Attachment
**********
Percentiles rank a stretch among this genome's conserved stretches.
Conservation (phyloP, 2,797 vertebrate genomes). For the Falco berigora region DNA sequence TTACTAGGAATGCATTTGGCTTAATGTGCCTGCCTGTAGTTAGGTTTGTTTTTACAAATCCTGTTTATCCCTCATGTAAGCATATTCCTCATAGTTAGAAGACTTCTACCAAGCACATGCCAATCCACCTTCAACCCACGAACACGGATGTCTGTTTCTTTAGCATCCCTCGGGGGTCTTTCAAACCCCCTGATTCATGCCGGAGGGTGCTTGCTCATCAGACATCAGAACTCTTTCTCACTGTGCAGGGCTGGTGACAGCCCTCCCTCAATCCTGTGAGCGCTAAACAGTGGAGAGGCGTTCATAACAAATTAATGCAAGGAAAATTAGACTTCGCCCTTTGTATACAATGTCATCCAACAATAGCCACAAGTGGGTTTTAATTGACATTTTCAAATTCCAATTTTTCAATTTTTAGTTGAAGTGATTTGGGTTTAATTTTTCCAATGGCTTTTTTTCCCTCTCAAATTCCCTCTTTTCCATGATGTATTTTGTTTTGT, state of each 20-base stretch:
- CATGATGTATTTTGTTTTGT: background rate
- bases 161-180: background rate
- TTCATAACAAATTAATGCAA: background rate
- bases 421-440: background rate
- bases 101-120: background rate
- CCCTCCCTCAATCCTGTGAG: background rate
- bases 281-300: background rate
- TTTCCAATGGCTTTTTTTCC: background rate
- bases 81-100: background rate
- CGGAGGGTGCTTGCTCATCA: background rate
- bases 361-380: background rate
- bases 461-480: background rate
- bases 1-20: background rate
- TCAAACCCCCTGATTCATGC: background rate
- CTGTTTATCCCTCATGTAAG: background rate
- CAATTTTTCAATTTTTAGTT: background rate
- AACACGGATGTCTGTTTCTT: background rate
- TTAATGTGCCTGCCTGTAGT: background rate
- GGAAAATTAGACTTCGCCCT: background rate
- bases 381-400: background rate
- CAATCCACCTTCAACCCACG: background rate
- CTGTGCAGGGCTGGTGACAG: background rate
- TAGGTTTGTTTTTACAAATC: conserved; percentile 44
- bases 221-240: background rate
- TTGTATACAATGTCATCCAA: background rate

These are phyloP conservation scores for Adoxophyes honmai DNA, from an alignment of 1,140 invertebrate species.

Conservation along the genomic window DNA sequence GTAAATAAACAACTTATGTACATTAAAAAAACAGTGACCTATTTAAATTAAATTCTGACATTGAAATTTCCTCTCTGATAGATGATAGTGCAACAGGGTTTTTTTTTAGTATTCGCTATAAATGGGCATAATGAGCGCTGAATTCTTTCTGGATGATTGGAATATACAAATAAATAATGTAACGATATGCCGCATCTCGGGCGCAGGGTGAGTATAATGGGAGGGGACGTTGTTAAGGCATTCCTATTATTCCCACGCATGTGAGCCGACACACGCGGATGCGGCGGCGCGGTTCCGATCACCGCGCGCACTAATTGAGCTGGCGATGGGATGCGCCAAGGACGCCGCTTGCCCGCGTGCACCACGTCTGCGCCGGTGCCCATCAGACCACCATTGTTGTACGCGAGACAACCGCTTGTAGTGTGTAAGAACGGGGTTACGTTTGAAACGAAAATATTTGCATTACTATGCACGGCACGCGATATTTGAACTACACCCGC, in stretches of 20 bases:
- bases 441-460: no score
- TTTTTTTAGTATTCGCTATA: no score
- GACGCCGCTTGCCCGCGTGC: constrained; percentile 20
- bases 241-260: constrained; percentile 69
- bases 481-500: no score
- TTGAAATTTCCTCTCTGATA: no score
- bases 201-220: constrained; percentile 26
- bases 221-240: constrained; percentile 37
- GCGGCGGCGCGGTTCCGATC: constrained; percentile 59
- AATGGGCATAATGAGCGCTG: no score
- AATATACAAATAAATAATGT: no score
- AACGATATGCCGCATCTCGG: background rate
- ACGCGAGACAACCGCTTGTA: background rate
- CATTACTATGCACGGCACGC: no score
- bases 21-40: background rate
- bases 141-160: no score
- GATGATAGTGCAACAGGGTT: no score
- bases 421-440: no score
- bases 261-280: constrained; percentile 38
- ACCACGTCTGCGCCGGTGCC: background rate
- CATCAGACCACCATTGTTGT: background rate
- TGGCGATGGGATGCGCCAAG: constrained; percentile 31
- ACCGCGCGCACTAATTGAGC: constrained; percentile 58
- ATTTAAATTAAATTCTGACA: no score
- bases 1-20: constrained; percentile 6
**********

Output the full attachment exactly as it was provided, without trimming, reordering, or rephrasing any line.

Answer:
Percentiles rank a stretch among this genome's conserved stretches.
Conservation (phyloP, 2,797 vertebrate genomes). For the Falco berigora region DNA sequence TTACTAGGAATGCATTTGGCTTAATGTGCCTGCCTGTAGTTAGGTTTGTTTTTACAAATCCTGTTTATCCCTCATGTAAGCATATTCCTCATAGTTAGAAGACTTCTACCAAGCACATGCCAATCCACCTTCAACCCACGAACACGGATGTCTGTTTCTTTAGCATCCCTCGGGGGTCTTTCAAACCCCCTGATTCATGCCGGAGGGTGCTTGCTCATCAGACATCAGAACTCTTTCTCACTGTGCAGGGCTGGTGACAGCCCTCCCTCAATCCTGTGAGCGCTAAACAGTGGAGAGGCGTTCATAACAAATTAATGCAAGGAAAATTAGACTTCGCCCTTTGTATACAATGTCATCCAACAATAGCCACAAGTGGGTTTTAATTGACATTTTCAAATTCCAATTTTTCAATTTTTAGTTGAAGTGATTTGGGTTTAATTTTTCCAATGGCTTTTTTTCCCTCTCAAATTCCCTCTTTTCCATGATGTATTTTGTTTTGT, state of each 20-base stretch:
- CATGATGTATTTTGTTTTGT: background rate
- bases 161-180: background rate
- TTCATAACAAATTAATGCAA: background rate
- bases 421-440: background rate
- bases 101-120: background rate
- CCCTCCCTCAATCCTGTGAG: background rate
- bases 281-300: background rate
- TTTCCAATGGCTTTTTTTCC: background rate
- bases 81-100: background rate
- CGGAGGGTGCTTGCTCATCA: background rate
- bases 361-380: background rate
- bases 461-480: background rate
- bases 1-20: background rate
- TCAAACCCCCTGATTCATGC: background rate
- CTGTTTATCCCTCATGTAAG: background rate
- CAATTTTTCAATTTTTAGTT: background rate
- AACACGGATGTCTGTTTCTT: background rate
- TTAATGTGCCTGCCTGTAGT: background rate
- GGAAAATTAGACTTCGCCCT: background rate
- bases 381-400: background rate
- CAATCCACCTTCAACCCACG: background rate
- CTGTGCAGGGCTGGTGACAG: background rate
- TAGGTTTGTTTTTACAAATC: conserved; percentile 44
- bases 221-240: background rate
- TTGTATACAATGTCATCCAA: background rate

These are phyloP conservation scores for Adoxophyes honmai DNA, from an alignment of 1,140 invertebrate species.

Conservation along the genomic window DNA sequence GTAAATAAACAACTTATGTACATTAAAAAAACAGTGACCTATTTAAATTAAATTCTGACATTGAAATTTCCTCTCTGATAGATGATAGTGCAACAGGGTTTTTTTTTAGTATTCGCTATAAATGGGCATAATGAGCGCTGAATTCTTTCTGGATGATTGGAATATACAAATAAATAATGTAACGATATGCCGCATCTCGGGCGCAGGGTGAGTATAATGGGAGGGGACGTTGTTAAGGCATTCCTATTATTCCCACGCATGTGAGCCGACACACGCGGATGCGGCGGCGCGGTTCCGATCACCGCGCGCACTAATTGAGCTGGCGATGGGATGCGCCAAGGACGCCGCTTGCCCGCGTGCACCACGTCTGCGCCGGTGCCCATCAGACCACCATTGTTGTACGCGAGACAACCGCTTGTAGTGTGTAAGAACGGGGTTACGTTTGAAACGAAAATATTTGCATTACTATGCACGGCACGCGATATTTGAACTACACCCGC, in stretches of 20 bases:
- bases 441-460: no score
- TTTTTTTAGTATTCGCTATA: no score
- GACGCCGCTTGCCCGCGTGC: constrained; percentile 20
- bases 241-260: constrained; percentile 69
- bases 481-500: no score
- TTGAAATTTCCTCTCTGATA: no score
- bases 201-220: constrained; percentile 26
- bases 221-240: constrained; percentile 37
- GCGGCGGCGCGGTTCCGATC: constrained; percentile 59
- AATGGGCATAATGAGCGCTG: no score
- AATATACAAATAAATAATGT: no score
- AACGATATGCCGCATCTCGG: background rate
- ACGCGAGACAACCGCTTGTA: background rate
- CATTACTATGCACGGCACGC: no score
- bases 21-40: background rate
- bases 141-160: no score
- GATGATAGTGCAACAGGGTT: no score
- bases 421-440: no score
- bases 261-280: constrained; percentile 38
- ACCACGTCTGCGCCGGTGCC: background rate
- CATCAGACCACCATTGTTGT: background rate
- TGGCGATGGGATGCGCCAAG: constrained; percentile 31
- ACCGCGCGCACTAATTGAGC: constrained; percentile 58
- ATTTAAATTAAATTCTGACA: no score
- bases 1-20: constrained; percentile 6